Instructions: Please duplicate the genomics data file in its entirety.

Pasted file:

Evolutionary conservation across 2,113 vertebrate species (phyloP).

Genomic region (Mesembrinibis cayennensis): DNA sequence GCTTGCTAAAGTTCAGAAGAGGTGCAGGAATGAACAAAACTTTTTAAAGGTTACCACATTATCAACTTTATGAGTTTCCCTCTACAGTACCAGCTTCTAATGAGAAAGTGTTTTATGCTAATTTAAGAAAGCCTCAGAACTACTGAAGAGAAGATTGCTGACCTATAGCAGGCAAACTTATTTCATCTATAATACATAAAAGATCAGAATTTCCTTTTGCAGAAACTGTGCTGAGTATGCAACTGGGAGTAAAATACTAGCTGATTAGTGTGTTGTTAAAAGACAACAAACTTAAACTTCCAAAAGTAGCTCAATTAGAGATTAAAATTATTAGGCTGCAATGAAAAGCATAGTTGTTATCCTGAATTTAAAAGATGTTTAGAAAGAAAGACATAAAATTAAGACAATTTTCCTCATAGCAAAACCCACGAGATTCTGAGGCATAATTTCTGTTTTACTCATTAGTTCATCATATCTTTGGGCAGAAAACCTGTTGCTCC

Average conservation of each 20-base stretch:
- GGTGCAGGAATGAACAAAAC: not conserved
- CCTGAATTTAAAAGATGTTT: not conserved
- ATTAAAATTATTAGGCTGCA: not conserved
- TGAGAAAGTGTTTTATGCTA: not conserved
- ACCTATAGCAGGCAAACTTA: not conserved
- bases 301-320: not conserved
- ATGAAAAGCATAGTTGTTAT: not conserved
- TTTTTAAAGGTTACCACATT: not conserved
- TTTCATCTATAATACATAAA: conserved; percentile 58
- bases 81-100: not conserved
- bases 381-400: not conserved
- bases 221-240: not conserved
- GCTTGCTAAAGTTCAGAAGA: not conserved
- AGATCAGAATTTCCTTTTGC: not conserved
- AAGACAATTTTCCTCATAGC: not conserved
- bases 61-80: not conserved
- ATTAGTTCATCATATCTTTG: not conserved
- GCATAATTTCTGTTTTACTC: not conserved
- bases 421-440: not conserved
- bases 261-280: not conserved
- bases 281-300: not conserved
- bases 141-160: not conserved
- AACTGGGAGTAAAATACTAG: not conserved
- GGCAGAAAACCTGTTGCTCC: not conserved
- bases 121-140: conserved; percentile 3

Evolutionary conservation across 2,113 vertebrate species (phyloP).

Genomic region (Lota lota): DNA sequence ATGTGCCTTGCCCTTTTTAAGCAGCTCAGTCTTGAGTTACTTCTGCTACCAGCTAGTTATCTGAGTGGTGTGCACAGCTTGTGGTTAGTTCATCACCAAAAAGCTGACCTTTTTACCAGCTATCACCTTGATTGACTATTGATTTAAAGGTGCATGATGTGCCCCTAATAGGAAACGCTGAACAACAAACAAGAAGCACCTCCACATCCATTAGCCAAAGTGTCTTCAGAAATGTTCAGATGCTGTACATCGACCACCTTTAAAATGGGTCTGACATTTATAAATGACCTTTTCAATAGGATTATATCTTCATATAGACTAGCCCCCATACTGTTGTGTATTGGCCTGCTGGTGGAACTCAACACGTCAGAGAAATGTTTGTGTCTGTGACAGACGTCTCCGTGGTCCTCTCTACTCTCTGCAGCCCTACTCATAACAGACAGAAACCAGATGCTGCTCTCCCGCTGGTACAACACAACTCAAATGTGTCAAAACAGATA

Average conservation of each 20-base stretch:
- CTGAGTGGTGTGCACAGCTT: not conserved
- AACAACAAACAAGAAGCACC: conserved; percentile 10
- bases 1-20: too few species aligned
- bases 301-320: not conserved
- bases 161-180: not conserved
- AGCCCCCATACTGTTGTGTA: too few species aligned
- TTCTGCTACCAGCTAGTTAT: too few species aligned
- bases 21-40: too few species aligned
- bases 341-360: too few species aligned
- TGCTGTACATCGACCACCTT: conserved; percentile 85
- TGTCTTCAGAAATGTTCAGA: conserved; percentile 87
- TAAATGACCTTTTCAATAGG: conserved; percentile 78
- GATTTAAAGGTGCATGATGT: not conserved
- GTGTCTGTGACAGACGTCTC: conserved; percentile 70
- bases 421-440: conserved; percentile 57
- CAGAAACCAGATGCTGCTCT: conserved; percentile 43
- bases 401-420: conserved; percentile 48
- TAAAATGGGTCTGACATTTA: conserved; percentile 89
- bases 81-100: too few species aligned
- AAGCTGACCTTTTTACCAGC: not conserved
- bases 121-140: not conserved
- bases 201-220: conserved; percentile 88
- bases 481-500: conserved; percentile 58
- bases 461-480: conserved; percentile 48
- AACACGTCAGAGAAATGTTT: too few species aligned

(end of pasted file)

Evolutionary conservation across 2,113 vertebrate species (phyloP).

Genomic region (Mesembrinibis cayennensis): DNA sequence GCTTGCTAAAGTTCAGAAGAGGTGCAGGAATGAACAAAACTTTTTAAAGGTTACCACATTATCAACTTTATGAGTTTCCCTCTACAGTACCAGCTTCTAATGAGAAAGTGTTTTATGCTAATTTAAGAAAGCCTCAGAACTACTGAAGAGAAGATTGCTGACCTATAGCAGGCAAACTTATTTCATCTATAATACATAAAAGATCAGAATTTCCTTTTGCAGAAACTGTGCTGAGTATGCAACTGGGAGTAAAATACTAGCTGATTAGTGTGTTGTTAAAAGACAACAAACTTAAACTTCCAAAAGTAGCTCAATTAGAGATTAAAATTATTAGGCTGCAATGAAAAGCATAGTTGTTATCCTGAATTTAAAAGATGTTTAGAAAGAAAGACATAAAATTAAGACAATTTTCCTCATAGCAAAACCCACGAGATTCTGAGGCATAATTTCTGTTTTACTCATTAGTTCATCATATCTTTGGGCAGAAAACCTGTTGCTCC

Average conservation of each 20-base stretch:
- GGTGCAGGAATGAACAAAAC: not conserved
- CCTGAATTTAAAAGATGTTT: not conserved
- ATTAAAATTATTAGGCTGCA: not conserved
- TGAGAAAGTGTTTTATGCTA: not conserved
- ACCTATAGCAGGCAAACTTA: not conserved
- bases 301-320: not conserved
- ATGAAAAGCATAGTTGTTAT: not conserved
- TTTTTAAAGGTTACCACATT: not conserved
- TTTCATCTATAATACATAAA: conserved; percentile 58
- bases 81-100: not conserved
- bases 381-400: not conserved
- bases 221-240: not conserved
- GCTTGCTAAAGTTCAGAAGA: not conserved
- AGATCAGAATTTCCTTTTGC: not conserved
- AAGACAATTTTCCTCATAGC: not conserved
- bases 61-80: not conserved
- ATTAGTTCATCATATCTTTG: not conserved
- GCATAATTTCTGTTTTACTC: not conserved
- bases 421-440: not conserved
- bases 261-280: not conserved
- bases 281-300: not conserved
- bases 141-160: not conserved
- AACTGGGAGTAAAATACTAG: not conserved
- GGCAGAAAACCTGTTGCTCC: not conserved
- bases 121-140: conserved; percentile 3

Evolutionary conservation across 2,113 vertebrate species (phyloP).

Genomic region (Lota lota): DNA sequence ATGTGCCTTGCCCTTTTTAAGCAGCTCAGTCTTGAGTTACTTCTGCTACCAGCTAGTTATCTGAGTGGTGTGCACAGCTTGTGGTTAGTTCATCACCAAAAAGCTGACCTTTTTACCAGCTATCACCTTGATTGACTATTGATTTAAAGGTGCATGATGTGCCCCTAATAGGAAACGCTGAACAACAAACAAGAAGCACCTCCACATCCATTAGCCAAAGTGTCTTCAGAAATGTTCAGATGCTGTACATCGACCACCTTTAAAATGGGTCTGACATTTATAAATGACCTTTTCAATAGGATTATATCTTCATATAGACTAGCCCCCATACTGTTGTGTATTGGCCTGCTGGTGGAACTCAACACGTCAGAGAAATGTTTGTGTCTGTGACAGACGTCTCCGTGGTCCTCTCTACTCTCTGCAGCCCTACTCATAACAGACAGAAACCAGATGCTGCTCTCCCGCTGGTACAACACAACTCAAATGTGTCAAAACAGATA

Average conservation of each 20-base stretch:
- CTGAGTGGTGTGCACAGCTT: not conserved
- AACAACAAACAAGAAGCACC: conserved; percentile 10
- bases 1-20: too few species aligned
- bases 301-320: not conserved
- bases 161-180: not conserved
- AGCCCCCATACTGTTGTGTA: too few species aligned
- TTCTGCTACCAGCTAGTTAT: too few species aligned
- bases 21-40: too few species aligned
- bases 341-360: too few species aligned
- TGCTGTACATCGACCACCTT: conserved; percentile 85
- TGTCTTCAGAAATGTTCAGA: conserved; percentile 87
- TAAATGACCTTTTCAATAGG: conserved; percentile 78
- GATTTAAAGGTGCATGATGT: not conserved
- GTGTCTGTGACAGACGTCTC: conserved; percentile 70
- bases 421-440: conserved; percentile 57
- CAGAAACCAGATGCTGCTCT: conserved; percentile 43
- bases 401-420: conserved; percentile 48
- TAAAATGGGTCTGACATTTA: conserved; percentile 89
- bases 81-100: too few species aligned
- AAGCTGACCTTTTTACCAGC: not conserved
- bases 121-140: not conserved
- bases 201-220: conserved; percentile 88
- bases 481-500: conserved; percentile 58
- bases 461-480: conserved; percentile 48
- AACACGTCAGAGAAATGTTT: too few species aligned